This site is intended for healthcare professionals
  • Home
  • /
  • Journals
  • /
  • Primary Hyperoxaluria
  • /
  • The Ocular Phenotype in Primary Hyperoxaluria Type...

The Ocular Phenotype in Primary Hyperoxaluria Type 1

Read time: 1 mins
Published:30th Sep 2019
Author: Birtel J, Herrmann P, Garrelfs SF, Dulz S, Atiskova Y, Diederen RM et al.
Availability: Pay for access, or by subscription
Ref.:Am J Ophthalmol. 2019 Oct;206:184-191.
The Ocular Phenotype in Primary Hyperoxaluria Type 1

To investigate ophthalmic features in a large group of patients with primary hyperoxaluria type 1 (PH1) and to determine the relation between ocular involvement and systemic disease severity.

Design: Retrospective, cross-sectional, multicenter study of the OxalEurope Registry Network.

Methods: Sixty-eight patients with PH1 were included. Infantile PH1 was diagnosed in 12 patients, and non-infantile PH1 was diagnosed in 56 patients (17 with end-stage renal disease). Ophthalmic examination included best corrected visual acuity (BCVA) testing and multimodal retinal imaging, including fundus photography and optical coherence tomography (OCT). In selected cases, fundus autofluorescence imaging was performed.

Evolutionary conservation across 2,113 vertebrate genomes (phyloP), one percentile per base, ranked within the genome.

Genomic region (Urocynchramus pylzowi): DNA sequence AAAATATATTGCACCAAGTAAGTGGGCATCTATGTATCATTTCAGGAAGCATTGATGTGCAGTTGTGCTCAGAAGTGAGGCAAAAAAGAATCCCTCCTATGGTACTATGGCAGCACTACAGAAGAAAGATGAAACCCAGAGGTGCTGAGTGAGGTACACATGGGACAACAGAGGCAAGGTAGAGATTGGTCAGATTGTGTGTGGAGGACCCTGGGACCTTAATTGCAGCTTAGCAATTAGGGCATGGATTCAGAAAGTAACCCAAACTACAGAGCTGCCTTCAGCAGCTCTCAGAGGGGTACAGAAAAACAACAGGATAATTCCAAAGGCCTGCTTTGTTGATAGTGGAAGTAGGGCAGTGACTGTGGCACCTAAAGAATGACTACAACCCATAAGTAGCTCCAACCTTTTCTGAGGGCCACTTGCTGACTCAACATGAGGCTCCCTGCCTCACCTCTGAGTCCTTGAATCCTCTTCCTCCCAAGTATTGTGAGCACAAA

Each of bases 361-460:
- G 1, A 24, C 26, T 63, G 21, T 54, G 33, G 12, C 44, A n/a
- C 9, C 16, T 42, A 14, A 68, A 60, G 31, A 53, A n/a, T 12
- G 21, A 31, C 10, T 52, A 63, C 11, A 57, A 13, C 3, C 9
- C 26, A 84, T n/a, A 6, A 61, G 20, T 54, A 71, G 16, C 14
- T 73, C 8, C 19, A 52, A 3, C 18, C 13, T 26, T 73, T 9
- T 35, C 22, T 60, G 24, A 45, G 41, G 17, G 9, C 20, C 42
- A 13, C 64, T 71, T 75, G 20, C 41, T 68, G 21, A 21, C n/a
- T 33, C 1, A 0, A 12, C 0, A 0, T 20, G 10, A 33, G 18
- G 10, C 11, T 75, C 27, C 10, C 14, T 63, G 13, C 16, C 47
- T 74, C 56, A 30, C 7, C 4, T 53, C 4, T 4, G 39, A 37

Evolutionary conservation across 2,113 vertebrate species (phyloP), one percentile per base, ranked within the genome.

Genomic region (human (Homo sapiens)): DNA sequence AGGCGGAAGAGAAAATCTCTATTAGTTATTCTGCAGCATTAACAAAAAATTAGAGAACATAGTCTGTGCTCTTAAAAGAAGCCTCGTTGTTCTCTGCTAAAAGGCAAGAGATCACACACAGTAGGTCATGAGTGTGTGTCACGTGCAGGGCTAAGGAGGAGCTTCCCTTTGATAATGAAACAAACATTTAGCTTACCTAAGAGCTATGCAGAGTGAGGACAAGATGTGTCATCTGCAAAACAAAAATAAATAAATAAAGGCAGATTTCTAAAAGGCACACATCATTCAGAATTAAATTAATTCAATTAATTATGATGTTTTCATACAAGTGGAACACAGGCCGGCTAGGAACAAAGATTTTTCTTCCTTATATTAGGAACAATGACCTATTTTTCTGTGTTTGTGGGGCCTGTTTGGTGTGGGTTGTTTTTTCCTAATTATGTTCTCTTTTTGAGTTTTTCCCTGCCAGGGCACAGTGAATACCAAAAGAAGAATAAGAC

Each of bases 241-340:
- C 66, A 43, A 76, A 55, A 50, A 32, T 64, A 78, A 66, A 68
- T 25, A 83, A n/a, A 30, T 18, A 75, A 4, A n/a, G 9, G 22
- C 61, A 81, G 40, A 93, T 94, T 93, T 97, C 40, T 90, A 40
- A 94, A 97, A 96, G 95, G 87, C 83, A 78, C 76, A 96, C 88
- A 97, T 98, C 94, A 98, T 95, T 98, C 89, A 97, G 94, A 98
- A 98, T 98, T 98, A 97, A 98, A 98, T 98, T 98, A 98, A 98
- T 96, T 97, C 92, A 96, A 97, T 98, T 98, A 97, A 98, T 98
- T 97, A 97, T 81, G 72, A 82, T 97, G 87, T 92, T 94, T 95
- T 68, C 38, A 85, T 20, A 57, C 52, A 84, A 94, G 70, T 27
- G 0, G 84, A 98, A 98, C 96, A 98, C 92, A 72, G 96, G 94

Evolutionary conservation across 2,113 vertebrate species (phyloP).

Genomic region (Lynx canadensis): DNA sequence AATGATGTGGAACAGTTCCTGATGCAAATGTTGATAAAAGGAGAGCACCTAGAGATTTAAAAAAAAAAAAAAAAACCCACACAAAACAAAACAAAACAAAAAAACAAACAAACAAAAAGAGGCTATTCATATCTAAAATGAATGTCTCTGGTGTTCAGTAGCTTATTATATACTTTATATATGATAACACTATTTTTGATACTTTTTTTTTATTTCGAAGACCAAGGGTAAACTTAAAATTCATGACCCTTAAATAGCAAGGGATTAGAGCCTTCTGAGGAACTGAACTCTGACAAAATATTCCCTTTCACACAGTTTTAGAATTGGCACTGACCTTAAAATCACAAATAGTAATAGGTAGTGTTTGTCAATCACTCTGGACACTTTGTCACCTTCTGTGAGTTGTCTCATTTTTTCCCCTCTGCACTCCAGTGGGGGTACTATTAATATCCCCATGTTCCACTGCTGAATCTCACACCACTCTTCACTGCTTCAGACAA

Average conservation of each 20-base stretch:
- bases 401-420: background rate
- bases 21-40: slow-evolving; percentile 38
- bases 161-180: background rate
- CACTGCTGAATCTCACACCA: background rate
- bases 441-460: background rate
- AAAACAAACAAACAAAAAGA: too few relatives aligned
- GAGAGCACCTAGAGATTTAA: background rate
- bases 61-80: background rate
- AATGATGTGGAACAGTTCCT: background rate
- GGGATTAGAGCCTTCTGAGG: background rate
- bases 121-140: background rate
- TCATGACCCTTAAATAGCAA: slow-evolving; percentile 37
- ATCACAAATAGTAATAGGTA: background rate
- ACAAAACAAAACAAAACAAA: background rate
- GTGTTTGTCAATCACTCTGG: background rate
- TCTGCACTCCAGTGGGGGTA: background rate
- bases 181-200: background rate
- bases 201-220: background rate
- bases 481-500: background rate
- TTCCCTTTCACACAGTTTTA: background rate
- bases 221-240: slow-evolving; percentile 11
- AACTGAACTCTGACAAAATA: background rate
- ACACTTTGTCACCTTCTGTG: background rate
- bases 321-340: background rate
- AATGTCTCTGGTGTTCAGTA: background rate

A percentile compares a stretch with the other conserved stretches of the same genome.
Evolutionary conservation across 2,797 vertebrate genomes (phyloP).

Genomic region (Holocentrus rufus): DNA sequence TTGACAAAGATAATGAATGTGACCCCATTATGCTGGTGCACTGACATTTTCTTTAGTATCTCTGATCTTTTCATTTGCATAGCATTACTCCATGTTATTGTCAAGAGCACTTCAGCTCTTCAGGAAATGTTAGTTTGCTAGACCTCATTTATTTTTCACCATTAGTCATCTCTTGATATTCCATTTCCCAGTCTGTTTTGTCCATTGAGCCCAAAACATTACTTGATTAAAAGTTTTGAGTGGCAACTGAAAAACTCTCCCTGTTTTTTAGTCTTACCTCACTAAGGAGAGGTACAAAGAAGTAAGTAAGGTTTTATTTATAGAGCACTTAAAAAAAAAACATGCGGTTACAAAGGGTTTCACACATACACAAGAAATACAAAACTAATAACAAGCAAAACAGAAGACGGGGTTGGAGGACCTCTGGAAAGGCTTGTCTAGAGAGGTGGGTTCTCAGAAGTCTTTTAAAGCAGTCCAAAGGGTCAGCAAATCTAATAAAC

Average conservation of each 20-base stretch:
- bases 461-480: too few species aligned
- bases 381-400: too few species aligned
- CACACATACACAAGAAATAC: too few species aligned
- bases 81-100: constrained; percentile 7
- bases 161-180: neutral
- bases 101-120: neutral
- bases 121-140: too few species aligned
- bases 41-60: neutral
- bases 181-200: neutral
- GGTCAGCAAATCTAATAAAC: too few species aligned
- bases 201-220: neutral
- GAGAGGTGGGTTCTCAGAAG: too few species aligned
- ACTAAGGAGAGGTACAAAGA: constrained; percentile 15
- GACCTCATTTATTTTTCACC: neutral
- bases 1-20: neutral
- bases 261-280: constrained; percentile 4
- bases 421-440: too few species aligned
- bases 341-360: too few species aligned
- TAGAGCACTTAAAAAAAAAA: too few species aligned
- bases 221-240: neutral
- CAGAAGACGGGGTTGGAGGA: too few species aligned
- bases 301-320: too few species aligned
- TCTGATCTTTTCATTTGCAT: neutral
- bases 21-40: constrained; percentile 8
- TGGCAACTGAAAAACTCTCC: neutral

Results: All eyes (n = 24) of infantile PH1 patients revealed severe retinal alterations and oxalate deposits, including macular crystals and hyperpigmentations (n = 9, 38%), and subretinal fibrosis (n = 15, 63%) with (n = 7, 47%) or without (n = 8; 53%) associated chronic retinal edema. In 9 eyes (38%, all with subretinal fibrosis), BCVA was significantly reduced (<20/50 Snellen equivalent). In contrast, all eyes (n = 112) of patients with non-infantile PH1 had a BCVA in the normal range (median, 20/20). Only 6 patients with non-infantile disease (11%, all with end-stage renal disease) showed mild, likely PH1-related retinal features. These deposits appeared as focal hyperreflective subretinal lesions on OCT imaging and were hyperautofluorescent on autofluorescence images.

Conclusions: Severe ocular alterations occur in infantile cases, whereas mild or no ocular alterations are typical in non-infantile PH1 patients. The natural history of (sub)retinal oxalate deposits, the pathogenesis of subretinal fibrosis, and exact factors influencing the overall severity of ocular disease manifestation remain to be determined.

Read abstract on library site Access full article